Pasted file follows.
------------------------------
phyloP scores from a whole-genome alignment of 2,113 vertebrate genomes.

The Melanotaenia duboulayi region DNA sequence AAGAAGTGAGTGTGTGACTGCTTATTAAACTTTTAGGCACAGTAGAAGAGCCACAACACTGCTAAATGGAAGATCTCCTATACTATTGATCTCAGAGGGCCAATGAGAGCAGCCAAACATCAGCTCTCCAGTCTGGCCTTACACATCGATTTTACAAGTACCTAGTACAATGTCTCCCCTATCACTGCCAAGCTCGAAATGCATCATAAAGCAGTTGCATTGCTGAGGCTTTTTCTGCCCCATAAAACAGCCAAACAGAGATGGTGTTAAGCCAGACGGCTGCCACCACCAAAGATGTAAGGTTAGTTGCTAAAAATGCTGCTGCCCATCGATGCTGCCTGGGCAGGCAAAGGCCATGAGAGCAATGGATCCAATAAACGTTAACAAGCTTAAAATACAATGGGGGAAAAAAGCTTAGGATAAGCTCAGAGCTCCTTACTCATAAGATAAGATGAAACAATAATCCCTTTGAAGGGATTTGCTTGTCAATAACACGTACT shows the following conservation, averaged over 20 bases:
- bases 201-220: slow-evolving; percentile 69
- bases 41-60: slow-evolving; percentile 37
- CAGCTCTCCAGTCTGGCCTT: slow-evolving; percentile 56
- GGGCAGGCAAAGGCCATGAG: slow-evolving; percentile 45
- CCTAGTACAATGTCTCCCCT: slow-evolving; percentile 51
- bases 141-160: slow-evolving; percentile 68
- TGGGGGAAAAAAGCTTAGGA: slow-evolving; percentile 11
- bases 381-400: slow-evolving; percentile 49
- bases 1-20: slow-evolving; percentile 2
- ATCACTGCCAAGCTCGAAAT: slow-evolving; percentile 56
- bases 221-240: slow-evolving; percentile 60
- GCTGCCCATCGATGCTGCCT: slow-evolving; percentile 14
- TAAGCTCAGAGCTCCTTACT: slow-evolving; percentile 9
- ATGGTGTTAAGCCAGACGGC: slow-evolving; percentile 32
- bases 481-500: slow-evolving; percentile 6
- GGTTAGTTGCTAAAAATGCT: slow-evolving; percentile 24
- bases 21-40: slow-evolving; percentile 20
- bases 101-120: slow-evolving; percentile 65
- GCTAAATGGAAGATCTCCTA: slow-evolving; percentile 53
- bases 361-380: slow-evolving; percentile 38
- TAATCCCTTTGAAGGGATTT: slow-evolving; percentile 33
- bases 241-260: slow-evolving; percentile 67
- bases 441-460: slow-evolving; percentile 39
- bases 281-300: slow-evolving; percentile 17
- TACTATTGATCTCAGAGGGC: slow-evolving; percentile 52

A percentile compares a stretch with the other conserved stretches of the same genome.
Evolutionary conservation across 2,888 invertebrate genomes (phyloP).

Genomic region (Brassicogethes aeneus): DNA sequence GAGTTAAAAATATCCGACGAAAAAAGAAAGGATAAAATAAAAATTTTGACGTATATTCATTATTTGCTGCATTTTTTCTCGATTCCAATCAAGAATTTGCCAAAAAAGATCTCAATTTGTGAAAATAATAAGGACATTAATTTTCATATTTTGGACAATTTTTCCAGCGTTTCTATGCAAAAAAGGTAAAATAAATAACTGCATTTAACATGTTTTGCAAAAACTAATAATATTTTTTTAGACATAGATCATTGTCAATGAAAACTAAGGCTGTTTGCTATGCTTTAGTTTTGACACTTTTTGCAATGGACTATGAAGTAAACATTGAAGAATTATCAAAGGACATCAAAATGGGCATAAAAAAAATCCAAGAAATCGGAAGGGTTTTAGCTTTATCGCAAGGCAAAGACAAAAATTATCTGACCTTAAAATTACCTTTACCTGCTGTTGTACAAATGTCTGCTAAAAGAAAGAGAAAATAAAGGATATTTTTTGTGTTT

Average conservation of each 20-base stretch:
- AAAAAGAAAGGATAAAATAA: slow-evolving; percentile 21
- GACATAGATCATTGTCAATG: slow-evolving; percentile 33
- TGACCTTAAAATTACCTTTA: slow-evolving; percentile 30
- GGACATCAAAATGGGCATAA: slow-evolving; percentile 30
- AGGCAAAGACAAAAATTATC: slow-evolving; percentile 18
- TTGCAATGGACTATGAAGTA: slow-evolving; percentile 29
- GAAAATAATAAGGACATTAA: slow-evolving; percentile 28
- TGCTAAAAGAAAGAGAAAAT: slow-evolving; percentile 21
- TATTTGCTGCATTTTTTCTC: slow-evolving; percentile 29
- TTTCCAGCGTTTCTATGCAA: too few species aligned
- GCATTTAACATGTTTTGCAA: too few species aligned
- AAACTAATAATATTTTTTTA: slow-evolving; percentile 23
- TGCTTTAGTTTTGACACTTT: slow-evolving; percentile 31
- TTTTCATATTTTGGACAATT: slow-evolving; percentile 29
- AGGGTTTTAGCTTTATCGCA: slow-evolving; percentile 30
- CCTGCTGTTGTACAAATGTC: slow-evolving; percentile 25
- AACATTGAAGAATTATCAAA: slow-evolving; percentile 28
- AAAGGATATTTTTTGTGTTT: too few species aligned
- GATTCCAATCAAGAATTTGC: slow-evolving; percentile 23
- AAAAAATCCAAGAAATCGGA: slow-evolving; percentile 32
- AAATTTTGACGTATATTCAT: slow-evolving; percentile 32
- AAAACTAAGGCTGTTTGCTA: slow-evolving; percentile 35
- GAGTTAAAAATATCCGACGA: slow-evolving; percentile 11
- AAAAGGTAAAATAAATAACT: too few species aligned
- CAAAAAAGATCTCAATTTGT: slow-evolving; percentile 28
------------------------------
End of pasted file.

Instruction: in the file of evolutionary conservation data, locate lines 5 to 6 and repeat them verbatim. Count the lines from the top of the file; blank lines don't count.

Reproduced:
- CAGCTCTCCAGTCTGGCCTT: slow-evolving; percentile 56
- GGGCAGGCAAAGGCCATGAG: slow-evolving; percentile 45